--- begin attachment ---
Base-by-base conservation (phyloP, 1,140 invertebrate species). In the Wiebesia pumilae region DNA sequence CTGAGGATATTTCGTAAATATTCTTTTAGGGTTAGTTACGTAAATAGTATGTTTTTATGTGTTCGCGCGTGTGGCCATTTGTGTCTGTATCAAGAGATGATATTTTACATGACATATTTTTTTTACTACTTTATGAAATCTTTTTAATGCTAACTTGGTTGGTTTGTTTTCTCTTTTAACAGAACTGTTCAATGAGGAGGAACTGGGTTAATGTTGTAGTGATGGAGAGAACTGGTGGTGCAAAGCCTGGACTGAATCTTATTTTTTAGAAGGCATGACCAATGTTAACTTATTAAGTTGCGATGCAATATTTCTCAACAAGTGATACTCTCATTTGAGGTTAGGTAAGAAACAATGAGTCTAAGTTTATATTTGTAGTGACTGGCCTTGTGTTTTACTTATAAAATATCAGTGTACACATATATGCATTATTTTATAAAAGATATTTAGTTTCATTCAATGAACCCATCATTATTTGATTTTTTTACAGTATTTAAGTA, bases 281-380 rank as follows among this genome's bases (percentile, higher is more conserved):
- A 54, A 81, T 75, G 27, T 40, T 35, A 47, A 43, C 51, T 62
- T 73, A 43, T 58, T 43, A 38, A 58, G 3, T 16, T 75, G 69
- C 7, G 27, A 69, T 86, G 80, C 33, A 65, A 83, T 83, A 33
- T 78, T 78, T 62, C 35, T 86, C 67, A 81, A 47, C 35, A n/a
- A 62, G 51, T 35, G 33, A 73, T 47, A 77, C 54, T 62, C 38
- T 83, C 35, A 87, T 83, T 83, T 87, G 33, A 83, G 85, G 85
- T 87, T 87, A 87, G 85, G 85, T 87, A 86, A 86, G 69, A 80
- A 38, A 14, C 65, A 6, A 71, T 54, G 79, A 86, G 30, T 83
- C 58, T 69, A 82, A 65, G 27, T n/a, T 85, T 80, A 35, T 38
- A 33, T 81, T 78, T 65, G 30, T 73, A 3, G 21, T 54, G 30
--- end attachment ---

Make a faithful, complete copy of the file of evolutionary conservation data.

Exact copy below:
Base-by-base conservation (phyloP, 1,140 invertebrate species). In the Wiebesia pumilae region DNA sequence CTGAGGATATTTCGTAAATATTCTTTTAGGGTTAGTTACGTAAATAGTATGTTTTTATGTGTTCGCGCGTGTGGCCATTTGTGTCTGTATCAAGAGATGATATTTTACATGACATATTTTTTTTACTACTTTATGAAATCTTTTTAATGCTAACTTGGTTGGTTTGTTTTCTCTTTTAACAGAACTGTTCAATGAGGAGGAACTGGGTTAATGTTGTAGTGATGGAGAGAACTGGTGGTGCAAAGCCTGGACTGAATCTTATTTTTTAGAAGGCATGACCAATGTTAACTTATTAAGTTGCGATGCAATATTTCTCAACAAGTGATACTCTCATTTGAGGTTAGGTAAGAAACAATGAGTCTAAGTTTATATTTGTAGTGACTGGCCTTGTGTTTTACTTATAAAATATCAGTGTACACATATATGCATTATTTTATAAAAGATATTTAGTTTCATTCAATGAACCCATCATTATTTGATTTTTTTACAGTATTTAAGTA, bases 281-380 rank as follows among this genome's bases (percentile, higher is more conserved):
- A 54, A 81, T 75, G 27, T 40, T 35, A 47, A 43, C 51, T 62
- T 73, A 43, T 58, T 43, A 38, A 58, G 3, T 16, T 75, G 69
- C 7, G 27, A 69, T 86, G 80, C 33, A 65, A 83, T 83, A 33
- T 78, T 78, T 62, C 35, T 86, C 67, A 81, A 47, C 35, A n/a
- A 62, G 51, T 35, G 33, A 73, T 47, A 77, C 54, T 62, C 38
- T 83, C 35, A 87, T 83, T 83, T 87, G 33, A 83, G 85, G 85
- T 87, T 87, A 87, G 85, G 85, T 87, A 86, A 86, G 69, A 80
- A 38, A 14, C 65, A 6, A 71, T 54, G 79, A 86, G 30, T 83
- C 58, T 69, A 82, A 65, G 27, T n/a, T 85, T 80, A 35, T 38
- A 33, T 81, T 78, T 65, G 30, T 73, A 3, G 21, T 54, G 30